Last night, after putting the baby to bed, I poured two glasses of wine for my husband and myself and settled down on the couch to watch one of our current favorite TV shows. The show airs on Tuesday nights on the Discovery Channel (we had it recorded on our DVR) and it stars absolutely nobody. The show is Africa and it is the channel’s latest venture into what I like to call Real Reality Programming. I’ve coined that term to define the series of shows recently co-produced by the BBC and aired on the Discovery Channel that document the animals, lands and oceans of our beloved planet. The first one that became somewhat of a must-have-series for flat screen TV / Blu-ray DVD owners was Planet Earth.Debuting on the Discovery Channel in 2007 after a successful run in the UK on the BBC, and narrated by Sigourney Weaver, Planet Earth takes viewers on an extraordinary journey through different environments and locations of our planet. Five years in the making, it was described by its makers as “the definitive look at the diversity of our planet.” During my first viewing, I remember being absolutely dumbfounded by the shots that these camera men were able to get (remember the shot of that great white eating a seal in the air?!), the discipline they demonstrated by waiting patiently to get the right shot (remember the mating dance of the Bird of Paradise?!) and the danger they put themselves in to get the shot (remember the snow storm that hit Mt. Everest?!). I couldn’t believe the footage they captured of the never-before-seen shrimp on the bottom of the ocean (they pulsed with light!) and I will never forget the description and imagery of the 4 foot long fish that lives in the sandy bed of a river in Japan. It was the grossest thing I have ever seen and it is single-handedly responsible for removing Japan from my must-go-to-list. After Planet Earth, when they realized they had a product that American audiences were really sinking their teeth into, they started to produce and release more. They debuted Life, Frozen Planet and most recently Africa, each one narrated by a different Hollywood celebrity; Oprah Winfrey, Alec Baldwin and Forest Whitaker, respectively. Each one focuses on some other part of our planet that most people have never spent much time thinking about. For example, last night I learned about the mating rituals of butterflies in Mozambique. I know it sounds like a complete snoozefest but the visuals are so spectacular, it keeps your interest. And I prefer to learn about the life span of the green turtle (Forest told me that only 1 in 1000 of these babies survive to adult hood!) than Kim Kardashian’s latest dramas. But that’s just me.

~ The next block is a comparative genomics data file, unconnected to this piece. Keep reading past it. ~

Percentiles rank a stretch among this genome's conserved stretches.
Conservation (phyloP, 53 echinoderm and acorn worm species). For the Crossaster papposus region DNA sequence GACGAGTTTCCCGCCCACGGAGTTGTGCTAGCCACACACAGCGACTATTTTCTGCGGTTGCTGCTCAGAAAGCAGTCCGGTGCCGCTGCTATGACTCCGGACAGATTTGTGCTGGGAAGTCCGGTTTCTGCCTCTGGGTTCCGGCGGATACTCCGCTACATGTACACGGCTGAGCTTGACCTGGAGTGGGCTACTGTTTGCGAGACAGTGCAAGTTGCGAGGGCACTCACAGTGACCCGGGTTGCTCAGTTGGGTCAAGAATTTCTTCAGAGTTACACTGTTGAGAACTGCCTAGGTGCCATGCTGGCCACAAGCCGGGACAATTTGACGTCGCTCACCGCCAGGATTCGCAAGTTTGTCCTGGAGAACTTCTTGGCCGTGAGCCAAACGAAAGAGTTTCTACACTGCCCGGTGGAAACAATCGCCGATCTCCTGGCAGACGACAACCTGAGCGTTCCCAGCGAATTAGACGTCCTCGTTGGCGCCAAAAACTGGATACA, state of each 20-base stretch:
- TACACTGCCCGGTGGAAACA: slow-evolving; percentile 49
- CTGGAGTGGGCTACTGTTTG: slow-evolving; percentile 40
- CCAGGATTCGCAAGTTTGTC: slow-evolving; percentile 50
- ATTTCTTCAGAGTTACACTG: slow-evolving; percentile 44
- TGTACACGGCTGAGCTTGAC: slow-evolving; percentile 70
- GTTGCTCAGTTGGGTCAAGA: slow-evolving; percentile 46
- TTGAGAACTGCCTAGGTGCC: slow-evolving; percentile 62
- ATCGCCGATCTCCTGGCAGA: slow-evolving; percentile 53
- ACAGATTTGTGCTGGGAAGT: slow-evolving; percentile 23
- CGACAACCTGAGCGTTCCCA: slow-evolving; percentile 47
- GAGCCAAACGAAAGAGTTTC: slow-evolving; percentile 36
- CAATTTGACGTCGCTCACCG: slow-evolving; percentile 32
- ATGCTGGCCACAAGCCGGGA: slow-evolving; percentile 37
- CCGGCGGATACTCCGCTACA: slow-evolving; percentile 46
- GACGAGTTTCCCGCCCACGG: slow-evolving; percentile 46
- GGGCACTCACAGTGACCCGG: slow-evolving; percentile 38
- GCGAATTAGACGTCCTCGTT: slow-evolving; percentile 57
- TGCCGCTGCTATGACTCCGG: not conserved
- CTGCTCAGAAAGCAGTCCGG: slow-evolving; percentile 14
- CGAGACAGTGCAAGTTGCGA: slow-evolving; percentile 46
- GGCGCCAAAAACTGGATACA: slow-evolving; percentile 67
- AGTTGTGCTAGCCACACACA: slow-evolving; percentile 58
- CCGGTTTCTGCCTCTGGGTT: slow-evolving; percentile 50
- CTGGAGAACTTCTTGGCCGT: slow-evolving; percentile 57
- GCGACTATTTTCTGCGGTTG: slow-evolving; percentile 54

If you have never seen these shows, I hope I have at least piqued your interest so that you will give them a try. If not, you can return to E!. I ain’t mad at cha. But if you are a fan of these types of shows, don’t forget that the season finale of Africa is next week. They will take us on a journey through the Sahara – a desert area in Northern Africa that happens to be the size of the United States. In the mean time, tell us which narrator of a Discovery Channel series is your favorite?